The US pharmaceutical lobby seems to have become less aggressive in its efforts to make India tighten its intellectual property norms to give more protection to their own industry.

In a recent proposal sent to the US Trade Representative (USTR), which is carrying out an investigation into India’s intellectual property regime, the Global Intellectual Property Centre (GIPC), an arm of the US Chambers, has refrained from talking about any sanctions against the country. The same body, however, had asked for India to be listed as a priority country as late as April this year.

Strong position

A Health Ministry official said that this change in posturing could have come from the realisation that the US pharma lobby cannot force India to do anything that it does not want to do, especially when India is compliant with international norms.

“The fact is that they (US) are scared. They understand that we have a strong position as far as negotiations in this matter are concerned,” an official in the Health Ministry said, adding that while the US had been threatening sanctions, it had avoided taking the matter to the World Trade Organisation, for resolution of the demand.

“We are TRIPS (Trade-Related Aspects of Intellectual Property Rights)-compliant and have a very good case,” the official said.

GIPC, however, has not made any allowances in the demands that it had been putting forward.

More importantly, GIPC maintains that India needs to commit to not using compulsory licensing for commercial purposes.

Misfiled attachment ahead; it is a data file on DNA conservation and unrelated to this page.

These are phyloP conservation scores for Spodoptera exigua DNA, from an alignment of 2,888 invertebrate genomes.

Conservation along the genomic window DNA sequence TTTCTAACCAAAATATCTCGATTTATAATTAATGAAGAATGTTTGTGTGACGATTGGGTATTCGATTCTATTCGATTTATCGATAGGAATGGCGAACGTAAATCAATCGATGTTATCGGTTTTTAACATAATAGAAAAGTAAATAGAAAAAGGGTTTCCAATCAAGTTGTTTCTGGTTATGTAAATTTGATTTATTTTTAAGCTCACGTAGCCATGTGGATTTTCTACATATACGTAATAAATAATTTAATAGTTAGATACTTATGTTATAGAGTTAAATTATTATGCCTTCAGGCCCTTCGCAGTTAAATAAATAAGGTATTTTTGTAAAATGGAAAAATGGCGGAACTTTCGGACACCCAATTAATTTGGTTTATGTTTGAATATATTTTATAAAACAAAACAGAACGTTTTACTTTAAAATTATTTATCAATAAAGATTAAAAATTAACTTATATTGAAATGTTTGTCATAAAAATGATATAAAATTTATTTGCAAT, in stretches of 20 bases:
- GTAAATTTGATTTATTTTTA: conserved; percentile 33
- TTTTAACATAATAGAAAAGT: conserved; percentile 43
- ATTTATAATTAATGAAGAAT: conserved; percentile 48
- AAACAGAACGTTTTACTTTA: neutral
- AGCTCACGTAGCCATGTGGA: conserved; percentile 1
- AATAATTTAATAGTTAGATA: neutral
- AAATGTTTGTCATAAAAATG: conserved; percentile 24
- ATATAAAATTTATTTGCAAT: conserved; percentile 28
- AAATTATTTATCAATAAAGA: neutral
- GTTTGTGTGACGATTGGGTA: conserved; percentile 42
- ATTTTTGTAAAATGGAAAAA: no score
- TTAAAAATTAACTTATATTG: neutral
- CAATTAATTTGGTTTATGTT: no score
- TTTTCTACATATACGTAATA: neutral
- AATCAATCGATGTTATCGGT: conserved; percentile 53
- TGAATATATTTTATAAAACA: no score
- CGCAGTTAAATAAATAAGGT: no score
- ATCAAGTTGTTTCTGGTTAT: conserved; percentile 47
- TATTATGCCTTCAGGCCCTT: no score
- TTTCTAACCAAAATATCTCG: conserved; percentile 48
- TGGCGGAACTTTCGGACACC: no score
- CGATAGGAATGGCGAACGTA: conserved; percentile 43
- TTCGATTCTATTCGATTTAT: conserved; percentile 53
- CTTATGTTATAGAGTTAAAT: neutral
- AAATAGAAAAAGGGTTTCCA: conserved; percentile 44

But this is a demand that it cannot force on India as the TRIPS has a provision for compulsory licensing and many countries have resorted to it to prevent misuse of patents.

The US itself has taken steps to help its citizens by allowing import of ‘Lipodox’, a chemotherapeutic drug, as a replacement for ovarian cancer medicine, Doxil, due to shortage. Further, even when it did not present a “national emergency”, the USTR favoured mobile phone maker Apple in a case where Samsung had alleged infringement of US patent.

Corporate support

DG Shah, Secretary General of Indian Pharmaceutical Alliance, said in April, when the USTR came out with its 2014 Special 301 Report, several US corporations, such as Boeing, Honeywell and Corning, filed their submissions in favour of India, expressing satisfaction with the IPR environment in the country.

Further, pharmaceutical companies such as Abott and Gilead have also remained focused on India and have announced new partnerships in the country, displaying their confidence.

These measures by US companies, besides the support of global academics and civil society, have resulted in making the case of US lobbyists weaker and resulted in a dilution of their demands for sanctions.

“Now, with Prime Minister Narendra Modi having visited the US and the US Government being positive about talks with India, a downgrade (to a priority foreign country) isn’t likely. At the most India will remain on the out-of-cycle reviews (the next one will take place in 2015),” Shah said.

“However, when bilateral talks are already being looked into there is no need for such unilateral measures. I think India will look at asking to be taken out of these reviews,” he added.

‘Priority’ nation

Officials in the Commerce Ministry agree. They say the threat to list India as a ‘Priority Foreign Country’ is unjustified as the category is reserved for very serious offenders of intellectual property.

On the issue of compulsory licences raised by US companies, officials say India has given such a licence just once and it was done after due diligence and strictly on the basis of rules laid down.

India could file a dispute against the US at the WTO if it takes unilateral action against it. “We are ready to discuss with US officials there concerns at the bilateral level. But we cannot support unilateral investigations,” the official said.